LONDON – The time is coming for the governments of the United Kingdom and European Union to "name and shame" the United States, a U.K.-based Christian agency claimed, for what it calls "blatant attempts to derail any meaningful international agreement on climate change."
Currently, environment ministers from around the world are attending a U.N. conference in Bali in an attempt to find a "roadmap" to prevent a possible climate catastrophe.
According to Christian Aid, the representatives from the United States made comments which reveal "that their only aim is to obstruct any plan that will require significant action by the rich nations that are overwhelmingly responsible for global warming."
"If European ministers are serious about tackling climate change, then the days when they can stand discreetly by while the United States shamelessly wrecks the negotiations by rejecting any mention of clear and binding targets for reductions in rich countries' greenhouse gas emissions are numbered," said Andrew Pendleton, senior climate change policy analyst for Christian Aid.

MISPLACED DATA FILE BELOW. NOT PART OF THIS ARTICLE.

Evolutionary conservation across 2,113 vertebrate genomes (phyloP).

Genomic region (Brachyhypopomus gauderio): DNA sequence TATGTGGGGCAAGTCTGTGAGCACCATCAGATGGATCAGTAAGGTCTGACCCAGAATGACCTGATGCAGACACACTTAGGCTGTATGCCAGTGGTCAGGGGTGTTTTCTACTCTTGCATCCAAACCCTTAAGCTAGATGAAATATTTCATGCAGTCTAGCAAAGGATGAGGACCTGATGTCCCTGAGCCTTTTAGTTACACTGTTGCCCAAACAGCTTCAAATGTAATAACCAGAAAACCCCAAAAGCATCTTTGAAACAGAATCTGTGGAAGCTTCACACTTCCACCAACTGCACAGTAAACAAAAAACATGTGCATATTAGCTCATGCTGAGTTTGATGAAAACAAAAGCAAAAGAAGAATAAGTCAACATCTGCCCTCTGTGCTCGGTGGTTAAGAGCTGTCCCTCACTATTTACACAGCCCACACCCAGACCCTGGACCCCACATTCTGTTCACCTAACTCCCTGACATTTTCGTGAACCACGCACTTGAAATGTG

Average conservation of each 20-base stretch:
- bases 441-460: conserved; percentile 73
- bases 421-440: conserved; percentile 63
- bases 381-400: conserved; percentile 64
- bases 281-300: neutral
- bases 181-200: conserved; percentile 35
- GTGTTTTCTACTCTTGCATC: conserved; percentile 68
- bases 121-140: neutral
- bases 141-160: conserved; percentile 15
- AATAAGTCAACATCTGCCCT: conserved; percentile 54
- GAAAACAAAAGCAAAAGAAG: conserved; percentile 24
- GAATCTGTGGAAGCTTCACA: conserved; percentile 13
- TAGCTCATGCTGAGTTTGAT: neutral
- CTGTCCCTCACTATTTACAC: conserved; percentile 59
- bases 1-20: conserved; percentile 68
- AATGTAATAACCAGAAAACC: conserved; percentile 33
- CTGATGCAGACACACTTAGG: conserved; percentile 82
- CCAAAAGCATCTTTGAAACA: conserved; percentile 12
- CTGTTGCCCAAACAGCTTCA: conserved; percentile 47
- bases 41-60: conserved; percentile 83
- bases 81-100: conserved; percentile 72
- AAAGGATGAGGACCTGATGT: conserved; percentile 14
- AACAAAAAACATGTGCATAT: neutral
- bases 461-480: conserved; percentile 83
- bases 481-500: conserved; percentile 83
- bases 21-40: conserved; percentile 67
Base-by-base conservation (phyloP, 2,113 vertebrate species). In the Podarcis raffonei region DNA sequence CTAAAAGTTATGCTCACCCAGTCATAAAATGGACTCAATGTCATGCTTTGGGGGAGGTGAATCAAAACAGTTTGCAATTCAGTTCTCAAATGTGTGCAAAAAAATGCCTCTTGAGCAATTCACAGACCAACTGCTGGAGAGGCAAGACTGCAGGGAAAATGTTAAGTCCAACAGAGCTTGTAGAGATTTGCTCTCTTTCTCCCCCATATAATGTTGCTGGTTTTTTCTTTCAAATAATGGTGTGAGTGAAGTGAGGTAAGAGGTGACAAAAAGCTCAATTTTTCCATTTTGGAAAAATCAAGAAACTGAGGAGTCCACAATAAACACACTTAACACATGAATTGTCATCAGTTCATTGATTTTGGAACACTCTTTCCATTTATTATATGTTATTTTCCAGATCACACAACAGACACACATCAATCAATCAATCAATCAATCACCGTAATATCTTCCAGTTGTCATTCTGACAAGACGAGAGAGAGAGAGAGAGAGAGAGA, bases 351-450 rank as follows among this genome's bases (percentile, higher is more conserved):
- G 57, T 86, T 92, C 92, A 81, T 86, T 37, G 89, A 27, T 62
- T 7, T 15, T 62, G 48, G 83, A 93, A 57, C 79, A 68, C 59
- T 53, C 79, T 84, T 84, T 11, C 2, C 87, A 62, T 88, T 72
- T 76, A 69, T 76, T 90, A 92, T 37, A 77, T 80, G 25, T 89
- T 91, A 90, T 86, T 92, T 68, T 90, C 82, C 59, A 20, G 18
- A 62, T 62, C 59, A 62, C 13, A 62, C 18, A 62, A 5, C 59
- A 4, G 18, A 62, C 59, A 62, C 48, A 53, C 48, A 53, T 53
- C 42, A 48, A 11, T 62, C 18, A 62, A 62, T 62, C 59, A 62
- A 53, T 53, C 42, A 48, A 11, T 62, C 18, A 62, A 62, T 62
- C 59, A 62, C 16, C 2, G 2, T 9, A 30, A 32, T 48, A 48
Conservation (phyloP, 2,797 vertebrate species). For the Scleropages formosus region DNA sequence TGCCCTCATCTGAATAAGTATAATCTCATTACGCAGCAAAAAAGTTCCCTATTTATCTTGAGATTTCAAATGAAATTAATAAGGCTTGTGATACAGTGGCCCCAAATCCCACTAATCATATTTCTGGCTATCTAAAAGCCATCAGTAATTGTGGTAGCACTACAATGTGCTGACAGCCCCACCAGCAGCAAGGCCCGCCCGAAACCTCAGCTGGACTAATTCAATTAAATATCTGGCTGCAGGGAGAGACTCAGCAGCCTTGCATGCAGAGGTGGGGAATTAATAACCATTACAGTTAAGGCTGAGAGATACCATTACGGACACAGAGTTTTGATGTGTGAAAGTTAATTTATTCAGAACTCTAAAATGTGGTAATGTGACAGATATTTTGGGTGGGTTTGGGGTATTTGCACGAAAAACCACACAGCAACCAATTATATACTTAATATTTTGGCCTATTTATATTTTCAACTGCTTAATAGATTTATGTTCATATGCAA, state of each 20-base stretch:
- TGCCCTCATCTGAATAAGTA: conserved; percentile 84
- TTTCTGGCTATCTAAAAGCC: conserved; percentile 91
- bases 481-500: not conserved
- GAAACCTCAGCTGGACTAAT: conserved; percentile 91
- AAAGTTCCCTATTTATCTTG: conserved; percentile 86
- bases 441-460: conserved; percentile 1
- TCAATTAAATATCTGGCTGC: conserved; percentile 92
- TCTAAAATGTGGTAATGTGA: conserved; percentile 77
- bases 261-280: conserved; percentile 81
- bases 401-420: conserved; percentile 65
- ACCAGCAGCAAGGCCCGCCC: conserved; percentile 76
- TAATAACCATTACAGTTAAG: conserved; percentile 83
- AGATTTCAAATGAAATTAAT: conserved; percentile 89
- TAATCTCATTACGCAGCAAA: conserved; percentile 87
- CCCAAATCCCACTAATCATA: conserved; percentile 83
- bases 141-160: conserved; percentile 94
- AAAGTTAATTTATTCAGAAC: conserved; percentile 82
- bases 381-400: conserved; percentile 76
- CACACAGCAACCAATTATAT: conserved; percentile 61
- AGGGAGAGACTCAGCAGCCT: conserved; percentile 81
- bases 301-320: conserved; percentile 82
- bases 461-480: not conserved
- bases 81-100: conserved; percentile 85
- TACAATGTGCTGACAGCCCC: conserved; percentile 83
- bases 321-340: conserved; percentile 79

Pendleton said the U.K. Secretary of State, Hilary Benn, should be ready to expose the United States for acting in an irresponsible and short-sighted way. Benn, Pendleton continued, should speak up for the world's poor who are in desperate need of Britain's moral leadership.
He described Bali as an opportunity for governments to act together to stop a climate catastrophe by seeing each country taking responsibility for its own contribution to climate change.
"After a year of calamitous disaster, in which the lives of many of the least responsible people have been claimed by ever more ferocious weather, in which scientists have spelled things out clearly enough for a three-year-old to comprehend and in which business is saying that it needs a clear, ambitious agreement, Christian Aid fears that the politicians are poised to fail horribly," Pendleton stated.
"This [failure] appears to be what the United States is actually working for. If the U.K. and the rest of the EU want a different outcome at Bali, then they must work to isolate the U.S. and to support their Indonesian conference hosts."
Indonesia's president, Susilo Bambang Yudhoyono, told the conference attendees that without the participation of the United States, any climate change agreement would not be effective.